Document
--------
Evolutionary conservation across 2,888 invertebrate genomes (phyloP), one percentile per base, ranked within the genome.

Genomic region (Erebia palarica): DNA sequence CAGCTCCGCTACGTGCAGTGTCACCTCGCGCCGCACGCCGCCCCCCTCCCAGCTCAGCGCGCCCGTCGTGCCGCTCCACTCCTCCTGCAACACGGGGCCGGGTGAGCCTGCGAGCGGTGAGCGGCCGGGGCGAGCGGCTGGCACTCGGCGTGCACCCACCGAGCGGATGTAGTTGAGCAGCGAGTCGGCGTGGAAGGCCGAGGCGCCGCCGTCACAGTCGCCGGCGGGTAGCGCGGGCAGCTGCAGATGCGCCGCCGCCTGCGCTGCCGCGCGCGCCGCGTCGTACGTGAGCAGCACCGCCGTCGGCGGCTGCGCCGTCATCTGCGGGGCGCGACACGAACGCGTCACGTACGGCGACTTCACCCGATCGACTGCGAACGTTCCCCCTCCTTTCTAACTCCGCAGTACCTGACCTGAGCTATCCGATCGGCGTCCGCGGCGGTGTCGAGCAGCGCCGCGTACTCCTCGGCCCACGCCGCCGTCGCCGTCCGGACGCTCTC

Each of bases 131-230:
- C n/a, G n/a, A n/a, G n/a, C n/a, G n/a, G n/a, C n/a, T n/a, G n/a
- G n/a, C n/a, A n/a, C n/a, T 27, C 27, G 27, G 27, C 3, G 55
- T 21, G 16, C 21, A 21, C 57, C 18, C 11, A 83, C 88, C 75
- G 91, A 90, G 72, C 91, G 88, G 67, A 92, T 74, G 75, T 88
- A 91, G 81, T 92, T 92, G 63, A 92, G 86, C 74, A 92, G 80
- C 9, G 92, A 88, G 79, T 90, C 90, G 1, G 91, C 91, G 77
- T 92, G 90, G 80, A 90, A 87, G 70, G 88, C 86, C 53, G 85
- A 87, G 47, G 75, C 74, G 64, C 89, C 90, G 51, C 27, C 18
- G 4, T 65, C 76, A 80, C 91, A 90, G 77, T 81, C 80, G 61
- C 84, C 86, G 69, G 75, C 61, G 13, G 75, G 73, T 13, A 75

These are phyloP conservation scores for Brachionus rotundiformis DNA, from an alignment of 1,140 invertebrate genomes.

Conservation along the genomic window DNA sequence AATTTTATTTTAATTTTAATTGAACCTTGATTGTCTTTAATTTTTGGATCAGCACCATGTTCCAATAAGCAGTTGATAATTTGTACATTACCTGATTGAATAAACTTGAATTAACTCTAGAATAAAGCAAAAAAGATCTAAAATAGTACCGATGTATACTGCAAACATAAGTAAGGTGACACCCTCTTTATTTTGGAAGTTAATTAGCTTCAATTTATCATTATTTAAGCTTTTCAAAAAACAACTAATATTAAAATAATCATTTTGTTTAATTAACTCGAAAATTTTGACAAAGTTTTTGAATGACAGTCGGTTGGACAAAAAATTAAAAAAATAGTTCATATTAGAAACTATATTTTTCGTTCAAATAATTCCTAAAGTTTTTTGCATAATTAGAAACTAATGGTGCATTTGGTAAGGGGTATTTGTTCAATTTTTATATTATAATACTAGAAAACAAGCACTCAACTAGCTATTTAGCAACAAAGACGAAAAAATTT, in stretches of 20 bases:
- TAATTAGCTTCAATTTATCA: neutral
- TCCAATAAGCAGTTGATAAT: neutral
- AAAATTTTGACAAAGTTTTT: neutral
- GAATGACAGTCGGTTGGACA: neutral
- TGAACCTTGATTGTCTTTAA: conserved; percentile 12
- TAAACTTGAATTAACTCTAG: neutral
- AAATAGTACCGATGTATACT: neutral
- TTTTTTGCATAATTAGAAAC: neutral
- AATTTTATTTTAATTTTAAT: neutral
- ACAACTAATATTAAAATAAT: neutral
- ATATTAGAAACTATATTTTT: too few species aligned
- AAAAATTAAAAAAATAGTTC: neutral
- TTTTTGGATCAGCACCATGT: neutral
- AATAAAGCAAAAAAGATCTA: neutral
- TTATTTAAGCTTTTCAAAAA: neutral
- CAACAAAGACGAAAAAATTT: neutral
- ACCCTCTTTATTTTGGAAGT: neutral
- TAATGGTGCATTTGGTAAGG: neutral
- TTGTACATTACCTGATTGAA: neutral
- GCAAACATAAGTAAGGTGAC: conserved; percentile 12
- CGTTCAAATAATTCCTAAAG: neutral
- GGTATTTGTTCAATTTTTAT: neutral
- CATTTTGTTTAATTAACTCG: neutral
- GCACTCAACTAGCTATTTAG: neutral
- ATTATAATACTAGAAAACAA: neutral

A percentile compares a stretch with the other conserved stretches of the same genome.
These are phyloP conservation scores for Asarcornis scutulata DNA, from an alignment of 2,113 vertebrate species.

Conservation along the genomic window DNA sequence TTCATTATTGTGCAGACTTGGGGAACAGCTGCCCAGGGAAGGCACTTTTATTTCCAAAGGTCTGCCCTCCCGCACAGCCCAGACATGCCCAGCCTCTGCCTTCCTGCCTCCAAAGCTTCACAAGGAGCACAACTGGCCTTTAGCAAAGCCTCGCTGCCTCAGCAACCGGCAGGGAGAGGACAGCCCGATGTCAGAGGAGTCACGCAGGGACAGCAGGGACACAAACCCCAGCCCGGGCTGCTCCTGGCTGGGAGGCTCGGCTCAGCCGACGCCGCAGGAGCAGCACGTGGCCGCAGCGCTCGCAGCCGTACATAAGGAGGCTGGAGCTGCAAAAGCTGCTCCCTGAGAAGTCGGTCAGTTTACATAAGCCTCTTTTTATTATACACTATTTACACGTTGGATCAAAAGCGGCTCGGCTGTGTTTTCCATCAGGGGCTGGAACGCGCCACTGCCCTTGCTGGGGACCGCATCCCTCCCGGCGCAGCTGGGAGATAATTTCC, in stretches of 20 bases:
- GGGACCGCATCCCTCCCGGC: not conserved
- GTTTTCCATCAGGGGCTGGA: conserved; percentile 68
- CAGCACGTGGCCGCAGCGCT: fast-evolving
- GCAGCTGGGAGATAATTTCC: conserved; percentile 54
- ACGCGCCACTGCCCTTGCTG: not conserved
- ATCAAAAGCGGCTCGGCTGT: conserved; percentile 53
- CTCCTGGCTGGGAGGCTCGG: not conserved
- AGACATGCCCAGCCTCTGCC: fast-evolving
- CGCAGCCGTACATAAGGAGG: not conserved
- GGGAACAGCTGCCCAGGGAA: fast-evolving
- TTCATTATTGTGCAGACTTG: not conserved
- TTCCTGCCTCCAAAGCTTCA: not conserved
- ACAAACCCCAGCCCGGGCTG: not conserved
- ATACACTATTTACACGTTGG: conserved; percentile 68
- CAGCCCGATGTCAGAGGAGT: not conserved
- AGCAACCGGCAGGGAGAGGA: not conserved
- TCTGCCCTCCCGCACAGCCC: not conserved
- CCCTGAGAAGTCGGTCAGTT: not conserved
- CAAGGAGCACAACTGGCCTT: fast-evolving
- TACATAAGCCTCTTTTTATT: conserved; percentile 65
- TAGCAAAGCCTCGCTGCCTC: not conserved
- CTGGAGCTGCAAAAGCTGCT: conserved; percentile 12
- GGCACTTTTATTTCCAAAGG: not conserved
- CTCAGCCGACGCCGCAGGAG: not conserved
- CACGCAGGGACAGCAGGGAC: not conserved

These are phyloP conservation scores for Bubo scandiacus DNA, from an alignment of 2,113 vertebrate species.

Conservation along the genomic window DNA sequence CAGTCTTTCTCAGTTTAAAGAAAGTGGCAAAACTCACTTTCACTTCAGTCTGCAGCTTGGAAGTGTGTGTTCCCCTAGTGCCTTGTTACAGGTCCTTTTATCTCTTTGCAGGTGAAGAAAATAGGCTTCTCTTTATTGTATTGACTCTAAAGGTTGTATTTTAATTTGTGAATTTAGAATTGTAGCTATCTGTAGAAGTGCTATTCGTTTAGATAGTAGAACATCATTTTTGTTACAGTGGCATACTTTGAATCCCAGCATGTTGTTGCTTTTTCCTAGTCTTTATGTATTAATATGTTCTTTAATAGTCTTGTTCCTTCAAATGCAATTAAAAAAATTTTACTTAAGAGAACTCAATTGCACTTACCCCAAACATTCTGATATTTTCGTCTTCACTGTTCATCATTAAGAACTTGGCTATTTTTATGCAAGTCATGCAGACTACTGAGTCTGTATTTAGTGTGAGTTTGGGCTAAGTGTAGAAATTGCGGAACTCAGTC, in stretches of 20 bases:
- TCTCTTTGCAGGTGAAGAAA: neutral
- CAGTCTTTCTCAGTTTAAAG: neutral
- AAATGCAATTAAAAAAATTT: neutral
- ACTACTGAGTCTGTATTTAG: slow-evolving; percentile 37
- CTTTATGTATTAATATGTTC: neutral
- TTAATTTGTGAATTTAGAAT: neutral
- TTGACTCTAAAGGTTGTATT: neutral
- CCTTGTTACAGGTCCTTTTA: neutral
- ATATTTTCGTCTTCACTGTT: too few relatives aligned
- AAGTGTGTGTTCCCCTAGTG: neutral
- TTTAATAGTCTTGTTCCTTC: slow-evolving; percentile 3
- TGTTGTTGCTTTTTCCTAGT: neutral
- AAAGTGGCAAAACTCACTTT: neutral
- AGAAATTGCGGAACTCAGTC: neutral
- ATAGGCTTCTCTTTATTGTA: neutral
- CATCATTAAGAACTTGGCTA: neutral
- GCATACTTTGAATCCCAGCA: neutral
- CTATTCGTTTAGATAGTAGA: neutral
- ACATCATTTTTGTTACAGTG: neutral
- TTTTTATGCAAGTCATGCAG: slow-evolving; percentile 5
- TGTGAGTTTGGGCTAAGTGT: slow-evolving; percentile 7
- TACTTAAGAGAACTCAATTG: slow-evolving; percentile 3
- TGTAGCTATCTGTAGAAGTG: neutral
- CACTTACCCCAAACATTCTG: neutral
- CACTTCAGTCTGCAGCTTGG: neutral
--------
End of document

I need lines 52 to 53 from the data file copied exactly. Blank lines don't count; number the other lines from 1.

- CGCAGCCGTACATAAGGAGG: not conserved
- GGGAACAGCTGCCCAGGGAA: fast-evolving